Idaho v. Cohagan

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Justia Opinion Summary

Matthew Cohagan appealed the district court’s denial of his motion to suppress. Following the denial of his motion, Cohagan entered a conditional guilty plea to possession of methamphetamine. Cohagan argued on appeal that the evidence seized when he was arrested should have been suppressed because it was “the direct result of the illegal detention because Officer Curtis detained [him] so that he could run a warrant check.” The Idaho Supreme Court determined there was no reason for the arresting officers to initiate a traffic stop in the first instance, so the evidence seized thereafter was indeed, the result of an illegal detention. The Court therefore reversed the denial of the motion to suppress and remanded for further proceedings.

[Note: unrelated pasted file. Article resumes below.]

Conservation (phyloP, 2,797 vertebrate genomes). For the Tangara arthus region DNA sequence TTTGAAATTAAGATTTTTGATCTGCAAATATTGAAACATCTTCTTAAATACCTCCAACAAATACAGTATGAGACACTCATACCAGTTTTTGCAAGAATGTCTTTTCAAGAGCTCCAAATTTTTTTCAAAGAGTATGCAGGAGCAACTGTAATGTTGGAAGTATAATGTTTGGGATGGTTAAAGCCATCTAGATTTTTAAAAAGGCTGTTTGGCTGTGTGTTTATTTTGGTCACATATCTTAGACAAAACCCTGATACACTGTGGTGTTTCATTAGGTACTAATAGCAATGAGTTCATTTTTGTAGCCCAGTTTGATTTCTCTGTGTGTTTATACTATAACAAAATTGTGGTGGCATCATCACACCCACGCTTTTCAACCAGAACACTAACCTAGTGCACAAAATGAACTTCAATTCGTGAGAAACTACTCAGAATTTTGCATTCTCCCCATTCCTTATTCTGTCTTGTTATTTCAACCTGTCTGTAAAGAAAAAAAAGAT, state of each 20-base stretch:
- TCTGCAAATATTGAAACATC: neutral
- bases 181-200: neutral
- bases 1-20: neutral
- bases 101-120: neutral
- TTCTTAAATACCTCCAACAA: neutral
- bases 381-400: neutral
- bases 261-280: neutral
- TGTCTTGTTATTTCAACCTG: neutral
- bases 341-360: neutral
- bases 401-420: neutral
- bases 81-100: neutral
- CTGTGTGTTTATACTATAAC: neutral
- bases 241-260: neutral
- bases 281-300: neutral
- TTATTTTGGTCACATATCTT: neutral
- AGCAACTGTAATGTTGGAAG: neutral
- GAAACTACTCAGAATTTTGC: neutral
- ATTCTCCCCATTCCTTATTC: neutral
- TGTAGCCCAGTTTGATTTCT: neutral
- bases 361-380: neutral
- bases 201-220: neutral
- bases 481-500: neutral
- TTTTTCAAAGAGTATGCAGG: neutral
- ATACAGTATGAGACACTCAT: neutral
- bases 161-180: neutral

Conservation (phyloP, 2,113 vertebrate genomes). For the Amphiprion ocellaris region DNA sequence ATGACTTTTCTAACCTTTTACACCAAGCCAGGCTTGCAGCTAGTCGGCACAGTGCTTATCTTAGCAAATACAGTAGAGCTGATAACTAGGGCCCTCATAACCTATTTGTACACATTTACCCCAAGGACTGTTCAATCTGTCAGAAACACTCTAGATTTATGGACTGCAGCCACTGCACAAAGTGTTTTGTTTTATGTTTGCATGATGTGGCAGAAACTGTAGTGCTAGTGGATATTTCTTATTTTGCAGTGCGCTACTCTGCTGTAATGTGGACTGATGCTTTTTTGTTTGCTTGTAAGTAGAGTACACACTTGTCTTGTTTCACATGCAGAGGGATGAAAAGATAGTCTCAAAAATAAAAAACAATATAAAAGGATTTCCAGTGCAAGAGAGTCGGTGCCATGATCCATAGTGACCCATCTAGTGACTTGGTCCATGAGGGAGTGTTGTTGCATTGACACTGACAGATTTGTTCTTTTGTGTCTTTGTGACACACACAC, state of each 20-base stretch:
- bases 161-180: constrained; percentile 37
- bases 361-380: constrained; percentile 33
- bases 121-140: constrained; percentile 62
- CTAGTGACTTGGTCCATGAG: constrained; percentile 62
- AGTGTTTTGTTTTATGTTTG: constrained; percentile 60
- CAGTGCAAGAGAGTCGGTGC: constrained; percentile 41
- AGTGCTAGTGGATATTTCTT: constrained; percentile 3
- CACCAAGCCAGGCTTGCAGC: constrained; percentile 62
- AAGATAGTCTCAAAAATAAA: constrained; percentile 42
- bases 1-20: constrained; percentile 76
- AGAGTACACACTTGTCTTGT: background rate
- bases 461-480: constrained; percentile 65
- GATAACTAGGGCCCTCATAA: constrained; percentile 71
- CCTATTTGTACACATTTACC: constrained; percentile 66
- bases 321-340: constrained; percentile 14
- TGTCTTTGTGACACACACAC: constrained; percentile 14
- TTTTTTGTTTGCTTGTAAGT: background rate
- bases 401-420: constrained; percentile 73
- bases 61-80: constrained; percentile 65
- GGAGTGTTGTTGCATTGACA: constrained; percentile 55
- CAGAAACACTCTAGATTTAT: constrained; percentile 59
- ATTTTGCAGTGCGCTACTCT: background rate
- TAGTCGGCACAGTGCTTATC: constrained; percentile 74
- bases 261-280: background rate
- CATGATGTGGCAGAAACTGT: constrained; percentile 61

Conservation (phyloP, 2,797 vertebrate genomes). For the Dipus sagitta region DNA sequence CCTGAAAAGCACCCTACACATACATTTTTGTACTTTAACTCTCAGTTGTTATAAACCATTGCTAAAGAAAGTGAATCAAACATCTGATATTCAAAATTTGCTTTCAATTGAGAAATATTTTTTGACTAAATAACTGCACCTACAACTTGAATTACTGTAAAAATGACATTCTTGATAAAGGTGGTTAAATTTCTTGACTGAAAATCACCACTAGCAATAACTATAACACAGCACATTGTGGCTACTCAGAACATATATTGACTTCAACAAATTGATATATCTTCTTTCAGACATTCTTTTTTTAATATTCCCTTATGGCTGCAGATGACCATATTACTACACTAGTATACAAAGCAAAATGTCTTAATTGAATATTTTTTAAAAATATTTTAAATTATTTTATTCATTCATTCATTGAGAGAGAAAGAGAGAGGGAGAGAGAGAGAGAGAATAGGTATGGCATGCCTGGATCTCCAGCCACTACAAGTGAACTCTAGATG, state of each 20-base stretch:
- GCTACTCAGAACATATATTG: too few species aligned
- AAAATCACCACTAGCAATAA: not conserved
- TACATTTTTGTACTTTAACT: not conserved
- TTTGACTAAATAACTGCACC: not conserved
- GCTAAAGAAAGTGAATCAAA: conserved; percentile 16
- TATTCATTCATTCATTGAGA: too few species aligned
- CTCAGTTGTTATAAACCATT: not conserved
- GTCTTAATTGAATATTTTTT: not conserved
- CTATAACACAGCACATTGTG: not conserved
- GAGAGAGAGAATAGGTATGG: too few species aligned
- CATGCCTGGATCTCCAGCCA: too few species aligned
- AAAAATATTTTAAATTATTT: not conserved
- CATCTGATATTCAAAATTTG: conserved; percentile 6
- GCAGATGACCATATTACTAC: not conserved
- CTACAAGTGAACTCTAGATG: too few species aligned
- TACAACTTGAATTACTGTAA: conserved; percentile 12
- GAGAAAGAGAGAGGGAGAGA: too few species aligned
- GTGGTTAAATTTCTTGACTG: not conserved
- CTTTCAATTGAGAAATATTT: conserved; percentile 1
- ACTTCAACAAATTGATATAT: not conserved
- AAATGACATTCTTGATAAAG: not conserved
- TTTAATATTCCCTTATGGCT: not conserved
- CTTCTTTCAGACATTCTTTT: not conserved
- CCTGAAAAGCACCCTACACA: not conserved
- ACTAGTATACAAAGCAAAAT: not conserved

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IN THE SUPREME COURT OF THE STATE OF IDAHO Docket No. 44800 STATE OF IDAHO, ) ) ) ) ) ) ) ) ) Plaintiff-Respondent, v. MATTHEW ELLIOT COHAGAN, Defendant-Appellant. Boise, June 2017 Term 2017 Opinion No. 94 Filed: August 24, 2017 Karel A. Lehrman, Clerk Appeal from the District Court of the Third Judicial District, State of Idaho, Canyon County. Hon. Thomas J. Ryan, District Judge. The district court order denying the motion to suppress is reversed and the case is remanded for proceedings consistent with this opinion. Eric D. Fredericksen, State Appellate Public Defender, Boise, for appellant. Maya P. Waldron argued. Hon. Lawrence G. Wasden, Attorney General, Boise, for respondent. Jessica M. Lorello, argued. _________________________________ HORTON, Justice. Matthew Elliot Cohagan appeals the Canyon County district court’s denial of his motion to suppress. Following the denial of his motion, Cohagan entered a conditional guilty plea to possession of methamphetamine. The appeal was originally assigned to the Idaho Court of Appeals, which reversed the district court. This Court granted the State’s timely petition for review. We reverse the district court’s order denying Cohagan’s motion to suppress. I. FACTUAL AND PROCEDURAL BACKGROUND On February 26, 2014, Officers Curtis and Otto observed Matthew Elliot Cohagan on the southwest corner of 12th Avenue South and 7th Street South in Nampa, Idaho. As they drove by, Officer Curtis thought Cohagan resembled an individual who had an outstanding arrest warrant. Officers Curtis and Otto turned their vehicle around to get a better look at Cohagan. However, by the time they drove back through the intersection, Cohagan had entered a grocery store located on the same corner. 1 The officers entered the grocery store and Officer Otto, without Officer Curtis present, made contact with Cohagan. Officer Otto requested Cohagan’s driver’s license, and Cohagan complied. After inspecting Cohagan’s license, Officer Otto determined that Cohagan was not the individual Officer Curtis suspected had an outstanding arrest warrant. Both officers then left the store. Before leaving the parking lot, however, the officers received a radio request to go back into the grocery store and retrieve surveillance video for an unrelated incident. While Officer Otto went to obtain the requested video, Officer Curtis decided he wanted to confirm Officer Otto’s identification of Cohagan. Officer Curtis stated that he felt Cohagan might have given Officer Otto false identification and, because Officer Otto was new to the force, Officer Curtis wanted to confirm that Cohagan was not the person he suspected had an outstanding arrest warrant. Officer Curtis found Cohagan shopping in one of the aisles. Officer Curtis testified that as he approached Cohagan he recognized that Cohagan was not the individual he suspected. However, Officer Curtis decided he still wanted to ask Cohagan his name and look at his identification. Officer Curtis activated his lapel camera and made contact with Cohagan. The video shows that Officer Curtis asked if he could see Cohagan’s identification. Cohagan replied “absolutely man” and handed his identification to Officer Curtis. Officer Curtis then took Cohagan’s identification, told Cohagan that he resembled another man they were looking for, and asked Cohagan if he had any outstanding warrants. Cohagan stated that he did not. Officer Curtis replied that he was going to check to see if Cohagan had any warrants and radioed dispatch to run a warrant check. While Officer Curtis waited for dispatch to respond to the warrant check, Cohagan asked if he could continue shopping. Officer Curtis told Cohagan that he could, and Cohagan began walking away. Seconds later, however, Officer Curtis appeared to receive notice from dispatch that Cohagan might have a warrant and stated, “Hey, come here, they’re telling me you might have a warrant. I don’t want you running around the store here.” Officer Curtis then quickly caught up to Cohagan, put his hand on Cohagan’s shoulder, and told Cohagan to walk to the front of the store. On the way to the front of the store, Officer Curtis and Cohagan were joined by Officer Otto, and the three of them then stood at the front of the store and waited until the warrants were confirmed. Once the warrants were confirmed, Cohagan was escorted out of the 2 store and arrested. During the search incident to arrest, officers discovered a yellow box containing a glass-smoking device with white crystal residue that tested positive for methamphetamine. Cohagan was charged with possession of methamphetamine. He promptly filed a motion to suppress all evidence seized as a result of his arrest. The State conceded that Cohagan was illegally seized when Officer Curtis retained his license to run a warrant check, but argued that suppression was unwarranted because the discovery of methamphetamine was sufficiently attenuated from the illegal seizure. The district court denied Cohagan’s motion to suppress because it found that the discovery of the outstanding warrant was an intervening circumstance that sufficiently purged the discovery of the methamphetamine from the taint of the illegal seizure. Following the denial of his motion, Cohagan entered a conditional guilty plea to possession of methamphetamine, reserving his right to appeal the denial of his motion to suppress. The Court of Appeals reversed. We granted the State’s timely petition for review. II. STANDARD OF REVIEW “In cases that come before this Court on a petition for review of a Court of Appeals decision, this Court gives serious consideration to the views of the Court of Appeals, but directly reviews the decision of the lower court.” State v. Oliver, 144 Idaho 722, 724, 170 P.3d 387, 389 (2007). “This Court thus acts as if the case were on direct appeal from the district court.” State v. James, 148 Idaho 574, 576, 225 P.3d 1169, 1171 (2010). “In reviewing a district court order granting or denying a motion to suppress evidence, the standard of review is bifurcated.” Id. (quoting State v. Purdum, 147 Idaho 206, 207, 207 P.3d 182, 183 (2009)). “This Court will accept the trial court’s findings of fact unless they are clearly erroneous.” Id. “However, this Court may freely review the trial court’s application of constitutional principles in light of the facts found.” Id. State v. Garcia-Rodriguez, No. 44443, 2017 WL 2569786, at *2 (Idaho June 14, 2017). III. ANALYSIS Cohagan asserts the district court erred in denying his suppression motion. Specifically, Cohagan argues that the evidence seized when he was arrested should have been suppressed because it was “the direct result of the illegal detention because Officer Curtis detained [him] so that he could run a warrant check.” A. Whether the district court erred in denying Cohagan’s suppression motion under the Fourth Amendment. 3 The Fourth Amendment to the U.S. Constitution protects “[t]he right of the people to be secure in their persons, houses, and effects, against unreasonable searches and seizures.” U.S. Const. amend IV. It has been incorporated through the Due Process Clause of the Fourteenth Amendment to the U.S. Constitution to apply to the states. Mapp v. Ohio, 367 U.S. 643, 654–55 (1961). 1 Evidence obtained in violation of the Fourth Amendment is subject to the exclusionary rule, which requires unlawfully seized evidence to be excluded from trial. E.g., Wong Sun v. United States, 371 U.S. 471, 485 (1963); State v. Page, 140 Idaho 841, 846, 103 P.3d 454, 459 (2004). The exclusionary rule requires the suppression of both “primary evidence obtained as a direct result of an illegal search or seizure” and, pertinent here, “evidence later discovered and found to be derivative of an illegality,” the proverbial “ ‘fruit of the poisonous tree.’ ” Segura v. United States, 468 U.S. 796, 804 (1984); accord, e.g., State v. Bishop, 146 Idaho 804, 810–11, 203 P.3d 1203, 1209–10 (2009). However, there are various exceptions to the exclusionary rule. See, e.g., Murray v. United States, 487 U.S. 533, 537 (1988) (describing the independent source doctrine); Nix v. Williams, 467 U.S. 431, 443–44 (1984) (describing the inevitable discovery doctrine). At issue here is the attenuation doctrine. The attenuation doctrine allows evidence to be admitted “when the connection between unconstitutional police conduct and the evidence is remote or has been interrupted by some intervening circumstance, so that ‘the interest protected by the constitutional guarantee that has been violated would not be served by suppression of the evidence obtained.’ ” Utah v. Strieff, 136 S. Ct. 2056, 2061 (2016) (quoting Hudson v. Michigan, 547 U.S. 586, 591 (2006)). As a threshold matter, the State maintains on appeal, even though it conceded the point below, that the Court must decide whether the interaction between Cohagan and Officer Curtis was lawful. This is incorrect. It is true that the question of whether a seizure occurred is a question of law over which we exercise free review. State v. Bainbridge, 117 Idaho 245, 247, 787 P.2d 231, 233 (1990). It is also true that this Court is not “limited by the prosecutor’s argument or the absence thereof.” State v. Veneroso, 138 Idaho 925, 930, 71 P.3d 1072, 1077 (Ct. App. 2003). However, it is equally true that “[i]ssues not raised below will not be considered 1 The Idaho Constitution offers protection for unlawful search and seizure as well. Idaho Const. art. I, § 17. However, Cohagan does not argue that Idaho’s Constitution provides greater protection than the U.S. Constitution; thus, our analysis is limited to the Fourth Amendment to the U.S. Constitution. In re Doe, 155 Idaho 36, 39 n.2, 304 P.3d 1202, 1205 n.2 (2013). 4 by this court on appeal, and the parties will be held to the theory upon which the case was presented to the lower court.” Garcia-Rodriguez, 2017 WL 2569786 at *3 (quoting Heckman Ranches, Inc. v. State, By & Through Dep’t of Pub. Lands, 99 Idaho 793, 799–800, 589 P.2d 540, 546–47 (1979)); see also Weil v. Herring, 175 S.E. 836, 838 (N.C. 1934) (“An examination of the record discloses that the cause was not tried upon that theory, and the law does not permit parties to swap horses between courts in order to get a better mount in the Supreme Court.”). In its briefing before the district court, the State stated that it “concedes that [Cohagan] was unjustifiably seized at the point Officer Curtis chose to retain his license and hold it while running [Cohagan’s] information for active warrants.” 2 To allow the State to change positions on appeal and argue that the stop was not illegal would sharply cut against our longstanding and recently re-affirmed policy of requiring parties to present their arguments to the court below: It is manifestly unfair for a party to go into court and slumber, as it were, on his defense, take no exception to the ruling, present no point for the attention of the court, and seek to present his defense, that was never mooted before, to the judgment of the appellate court. Such a practice would destroy the purpose of an appeal and make the supreme court one for deciding questions of law in the first instance. Garcia-Rodriguez, 2017 WL 2569786 at *4 (quoting Smith v. Sterling, 1 Idaho 128, 131 (1867)). As we will discuss further when considering the State’s claim of attenuation, Officer Curtis’s retention of Cohagan’s license resulted in an unlawful detention. We therefore proceed to the question of attenuation: i.e., whether the discovery of the warrant sufficiently breaks the causal chain between the unlawful stop and the discovery of the evidence. See Strieff, 136 S. Ct. at 2062 (proceeding to the analysis of the attenuation factors without deciding whether the stop was illegal because the State conceded the point). 1. Whether the discovery of the arrest warrant was a sufficient intervening event to break the causal chain between the unlawful stop and the discovery of the evidence. “There are three factors for a court to consider when determining whether unlawful conduct has been adequately attenuated.” Page, 140 Idaho at 846, 103 P.3d at 459; see also Brown v. Illinois, 422 U.S. 590, 603–04 (1975). Those factors are: “(1) the elapsed time between the misconduct and the acquisition of the evidence, (2) the occurrence of intervening circumstances, and (3) the flagrancy and purpose of the improper law enforcement action.” Page, 2 The State also stated at the hearing on the motion to suppress: “[W]e admit holding the ID was probably a seizure; we do admit that.” And, “Now as I indicated, the state admits that once the officer has that ID, under the law that is a seizure.” 5 140 Idaho at 846, 103 P.3d at 459; accord, e.g., Brown, 422 U.S. at 603–04; Strieff, 136 S. Ct. at 2062. a. Elapsed time In addressing the first factor, the district court found “there was a minimal lapse of time between the seizure of the license and the discovery [of] a valid arrest warrant.” The district court, however, looked to the wrong period of time. It is not the period of time between the misconduct and the intervening circumstance that matters. Rather, as this Court and the U.S. Supreme Court have both stated, the period of time to consider is “the elapsed time between the misconduct and the acquisition of the evidence.” Page, 140 Idaho at 846, 103 P.3d at 459; Strieff, 136 S. Ct. at 2062 (“First, we look to the ‘temporal proximity’ between the unconstitutional conduct and the discovery of evidence . . . .”). “[T]his factor favors attenuation unless ‘substantial time’ elapses between an unlawful act and when the evidence is obtained.” Strieff, 136 S. Ct. at 2062 (citing Kaupp v. Texas, 538 U.S. 626, 633 (2003) (per curiam))). Here, drug contraband was discovered on Cohagan’s person within minutes of the illegal stop. Such a short period of time between the illegal stop and the discovery of evidence weighs in favor of suppression. Id. (noting that the space of minutes between the misconduct and the discovery of evidence “counsels in favor of suppression”). b. Intervening circumstances The intervening circumstance, in this case, is the discovery of an arrest warrant for Cohagan. The discovery of an arrest warrant as an intervening circumstance “strongly favors the State.” Id. “Where the discovery of an arrest warrant constitutes an intervening circumstance, ‘it is an even more compelling case for the conclusion that the taint of the original illegality is dissipated.’ ” United States v. Simpson, 439 F.3d 490, 495 (8th Cir. 2006) (quoting United States v. Green, 111 F.3d 515, 522 (7th Cir. 1997)). Here, it is undisputed that the arrest warrant was valid. Indeed, counsel for Cohagan admitted at the suppression hearing that there were actually three warrants. “[A] warrant valid on its face is prima facie sufficient authority for the officer to arrest and deliver the accused.” In re Martz, 83 Idaho 72, 75, 357 P.2d 940, 942 (1960). Furthermore, in Monson v. Boyd, this Court held that the existence of a valid arrest warrant imposes a duty on peace officers to make an arrest. 81 Idaho 575, 579, 348 P.2d 93, 95 (1959) (“Plaintiff contends that the word ‘may’ in the foregoing statute is permissive only, and does not charge the peace officer with a duty to make 6 an arrest. On the contrary, we think the statute imposes a duty on peace officers.”); accord Strieff, 136 S. Ct. at 2062 (“A warrant is a judicial mandate to an officer to conduct a search or make an arrest, and the officer has a sworn duty to carry out its provisions.” (quoting United States v. Leon, 468 U.S. 897, 920 n.21 (1984))). Thus, the discovery of the outstanding warrant, independent of the stop, compelled Cohagan’s arrest. And there is no question that the search that revealed the drug contraband was lawful as a search incident to arrest. See State v. LaMay, 140 Idaho 835, 838, 103 P.3d 448, 451 (2004); Arizona v. Gant, 556 U.S. 332, 339 (2009). Accordingly, this factor weighs strongly in favor of attenuation. Strieff, 136 S. Ct. at 2062; Simpson, 439 F.3d at 495. c. Flagrancy and purpose The purpose of the exclusionary rule, under federal law, is to deter police misconduct. 3 Davis v. United States, 564 U.S. 229, 236–37. Accordingly, the third factor only favors exclusion “when the police misconduct is most in need of deterrence—that is, when it is purposeful or flagrant.” Strieff, 136 S. Ct. at 2062 (emphases added). The State argues that the recent U.S. Supreme Court decision in Strieff controls the outcome of this case and dictates that we find attenuation rather than suppression. Because Cohagan has not argued that the Idaho Constitution affords greater protection than the U.S. Constitution, we agree that Strieff controls. However, Strieff differs factually from the present case, and we hold that those differences are sufficient to warrant suppression. In Strieff, an officer received an anonymous tip about drug activity occurring in a residence. Id. at 2059. Over the course of a week, and after observing multiple people make brief visits to the residence, the officer became suspicious that the occupants of the residence were dealing drugs. Id. While watching the home, the officer observed the defendant exit the house and walk toward a nearby convenience store. Id. at 2060. The officer detained the defendant in the store parking lot and asked the defendant what he was doing at the residence. Id. The officer 3 In State v. Guzman, 122 Idaho 981, 988–98, 842 P.2d 660, 667–77 (1992), this Court declined to accept deterrence of police misconduct as the sole purpose of the exclusionary rule under Idaho’s Constitution; rather, we instructed that the exclusionary rule serves to: 1) provide an effective remedy to persons who have been subjected to an unreasonable government search and/or seizure; 2) deter the police from acting unlawfully in obtaining evidence; 3) encourage thoroughness in the warrant issuing process; 4) avoid having the judiciary commit an additional constitutional violation by considering evidence which has been obtained through illegal means; and 5) preserve judicial integrity. Id. at 993, 842 P.2d at 672. However, as noted, Cohagan makes no argument concerning the Idaho Constitution. 7 also requested the defendant’s identification and relayed the defendant’s information to dispatch, which reported that the defendant had an outstanding arrest warrant. Id. The officer then arrested the defendant and searched him incident to arrest. Id. The search revealed a baggie of methamphetamine and drug paraphernalia. Id. In determining whether the officer’s conduct was flagrant, the Supreme Court noted that the officer’s decision to run a warrant check was a “ ‘negligibly burdensome precaution’ for officer safety” and the officer’s conduct “was at most negligent” and the result of “two goodfaith mistakes.” Id. at 2063 (quoting Rodriguez v. United States, 135 S. Ct. 1609, 1616 (2016)). It also noted that the officer’s purpose in approaching the defendant was to determine what was going on in the house and that “the stop was an isolated instance of negligence that occurred in connection with a bona fide investigation of a suspected drug house.” Id. Based on those observations, the Supreme Court held that the officer’s conduct did not reflect “flagrantly unlawful police misconduct.” Id. Here, there was no “bona fide investigation.” Officer Otto had asked Cohagan for his identification just a few minutes before Officer Curtis interacted with Cohagan and confirmed that Cohagan was not the person they suspected. The only proffered purpose for Officer Curtis’s stop of Cohagan was that Officer Curtis suspected that Cohagan might have given Officer Otto a false identification card, but there are no objective grounds to support this belief or the subsequent seizure. Cf. State v. Henage, 143 Idaho 655, 660–62, 152 P.3d 16, 21–23 (2007). Indeed, Officer Curtis admitted that before stopping Cohagan, he knew Cohagan was not the person he suspected. 4 Thus, there was no cause for Officer Curtis to stop Cohagan because both Officer Otto and Officer Curtis himself had already confirmed that Cohagan was not the suspected individual. Further, there was no need for Officer Curtis to stop Cohagan and run a warrant check as a precaution for officer safety. Officer Otto had just checked Cohagan’s identification and there was no reason Officer Curtis could not have run a warrant check before he made contact with Cohagan. Indeed, the more prudent and safe approach for Officer Curtis would have been to check for warrants before making contact. Ultimately, there was simply no reason for Officer Curtis to stop Cohagan and run a warrant check. Unlike in Strieff, where the defendant had just exited a residence the officer 4 Officer Curtis testified: “So as [Cohagan] got close, maybe 10 or 15 feet away, I realized it was not him, but at that point I still wanted to ask his name and ID him.” 8 suspected was a source of drugs, here, there was no indication that Cohagan was involved in illegal activity. Also unlike in Strieff, where the officer did not already know the defendant’s name, Officer Otto had already identified Cohagan and there was no reason Officer Curtis could not have run a warrant check before stopping Cohagan. As Officer Curtis stated: “So as [Cohagan] got close, maybe 10 or 15 feet away, I realized it was not him, but at that point I still wanted to ask his name and ID him.” Having already stated his realization that Cohagan was not the suspected person, Officer Curtis’s decision to request Cohagan’s identification and run a warrant check was nothing more than “a suspicionless fishing expedition ‘in the hope that something would turn up.’ ” Id. at 2064 (quoting Taylor v. Alabama, 457 U.S. 687, 691 (1982)). Such purposeful conduct is simply untenable and is exactly the type of flagrantly unlawful conduct the Fourth Amendment is designed to protect against. See, e.g., Kaupp v. Texas, 538 U.S. 626, 633, 123 S. Ct. 1843, 1848 (2003) (finding flagrant violation where officers knew they lacked probable cause to detain the defendant but did so anyway); Brown v. Illinois, 422 U.S. 590, 605 (1975) (holding that a stop that was solely investigatory and conducted on the hope that something might turn up violates the protections of the Fourth Amendment). Our decision in State v. Page, 140 Idaho 841, 103 P.3d 454 (2004), warrants further discussion when evaluating Officer Curtis’s conduct. In Page, a police officer noticed Page walking down the middle of a street in the middle of the night. Id. at 842, 103 P.3d at 455. The officer approached Page and, “[a]fter inquiring about his well-being,” asked for Page’s identification. Id. at 842–43, 103 P.3d at 455–56. The officer took Page’s driver’s license back to his patrol car and contacted dispatch. Id. at 843, 103 P.3d at 456. After dispatch informed the officer that Page had an outstanding warrant for his arrest, the officer arrested Page. Id. The ensuing search incident to arrest led to the discovery of methamphetamine, marijuana and drug paraphernalia on Page’s person. Id. Page moved to suppress the evidence. Id. The district court found that Page was unlawfully seized and granted his motion to suppress. Id. We reversed. Id. at 847, 103 P.3d at 460. We agreed with the district court’s determination that Page was unlawfully seized, id. at 845, 103 P.3d at 458, but held that the discovery of the outstanding warrant attenuated the taint of the unlawful seizure. Id. at 846–47, 103 P.3d at 459–60. 9 Page is important for its discussion of the illegal seizure. There, the State relied on our decision in State v. Godwin, 121 Idaho 491, 826 P.2d 452 (1992), in support of its argument that: the brief retention of a driver’s license or other identifying paperwork during an otherwise lawful police contact is reasonable, because the intrusion upon the person’s privacy interest is minimal when compared to the valid public/governmental interests, including the officer’s need to properly identify the person with whom he is dealing, prepare accurate reports and ensure officer safety. Page, 140 Idaho at 845, 103 P.3d at 458. We rejected this argument. We first distinguished Godwin from the facts presented in Page, noting: the Court in Godwin was heavily influenced by the fact that I.C. § 49-316 requires a driver to surrender a driver’s license to a police officer upon demand and that the statutory authority for police to demand a driver’s license would mean little if the police could not check the validity of the license. Id. (internal quotation, citation and alteration omitted). We held that there was “[n]o equally compelling policy or statutory authority” that would support seizure of a driver’s license from a pedestrian. Id. We then took note of our statement in Godwin “that ‘police officers do not have unfettered discretion to stop drivers and request a display of a driver’s license’ to conduct a random status and/or warrants check.” Id. (quoting Godwin, 121 Idaho at 496, 826 P.2d at 457). Most significantly, we expressed concern “about the implications of a rule allowing law enforcement officers the ability to initiate consensual encounters with pedestrians in order to seize identification and run a warrants check.” Id. It appears that our holding regarding the illegality of Page’s seizure and the concern we identified has been obscured by the result of the decision—reversal of the district court’s order suppressing the evidence. This leads us to discuss an implicit component of the exclusionary rule that receives little attention: the fact that application of the rule leads law enforcement officers to receive training in the law of search and seizure. The United States Supreme Court has explained: The deterrent purpose of the exclusionary rule necessarily assumes that the police have engaged in willful, or at the very least negligent, conduct which has deprived the defendant of some right. By refusing to admit evidence gained as a result of such conduct, the courts hope to instill in those particular investigating officers, or in their future counterparts, a greater degree of care toward the rights of an accused. 10 Michigan v. Tucker, 417 U.S. 433, 447 (1974) (emphasis added). In the landmark decision announcing the good-faith exception to the exclusionary rule, the United States Supreme Court explained: The objective standard we adopt, moreover, requires officers to have a reasonable knowledge of what the law prohibits. United States v. Peltier, 422 U.S. 531, 542, 95 S.Ct. 2313, 2320, 45 L.Ed.2d 374 (1975). As Professor Jerold Israel has observed: “The key to the [exclusionary] rule’s effectiveness as a deterrent lies, I believe, in the impetus it has provided to police training programs that make officers aware of the limits imposed by the fourth amendment and emphasize the need to operate within those limits. [An objective good-faith exception] is not likely to result in the elimination of such programs, which are now viewed as an important aspect of police professionalism. Neither is it likely to alter the tenor of those programs; the possibility that illegally obtained evidence may be admitted in borderline cases is unlikely to encourage police instructors to pay less attention to fourth amendment limitations. Finally, [it] should not encourage officers to pay less attention to what they are taught, as the requirement that the officer act in ‘good faith’ is inconsistent with closing one’s mind to the possibility of illegality.” Israel, [Criminal Procedure, the Burger Court, and the Legacy of the Warren Court, 75 Mich.L.Rev. 1319, 1412–1413 (1977)] (footnotes omitted). United States v. Leon, 468 U.S. 897, 919 n.20 (1984) (emphasis added, bracketed material (except for Israel citation) in original). Although the record is silent as to Officer Curtis’s training, it appears that law enforcement’s “takeaway” from our decision in Page may differ from that which this Court intended. Rather than recognizing the illegality of seizing identification belonging to a pedestrian not suspected of criminal conduct, Page may have been interpreted as granting law enforcement officers license to engage in fishing expeditions. Stated differently, it appears that some members of law enforcement have interpreted Page as meaning that this Court will apply the attenuation doctrine to excuse a constitutional violation in the event that a fishing expedition proves successful. In our view, the training that law enforcement officers receive regarding the law of search and seizure should play a role in evaluating the flagrancy of their behavior. As the Arkansas Supreme Court has stated: It is the duty of those who enforce the law to follow it, and ignorance thereof can no more excuse the conduct of officers and judges than it would excuse the conduct of a defendant. If anything, a higher duty of compliance rests on those whose responsibility it is to enforce the law than on the general [populace]. 11 State v. Kelley, 210 S.W.3d 93, 99 (Ark. 2005). Today’s decision should remove any lingering doubt as to whether this Court will sanction the unjustified, suspicionless seizure of citizens. It is difficult to imagine how similar conduct, following the release of this opinion, can be characterized as anything but purposeful or flagrant. In summary, although the discovery of the arrest warrant strongly favors attenuation, the other two factors support a finding of suppression. Accordingly, we hold that the discovery of the evidence was not sufficiently attenuated from the illegal stop as to break the causal chain between the unconstitutional stop and the discovery of the evidence. The district court’s denial of Cohagan’s motion to suppress is reversed. IV. CONCLUSION We reverse the district court’s denial of Cohagan’s motion to suppress and remand to the district court for further proceedings consistent with this opinion. Chief Justice BURDICK and Justices EISMANN, JONES and BRODY, CONCUR. 12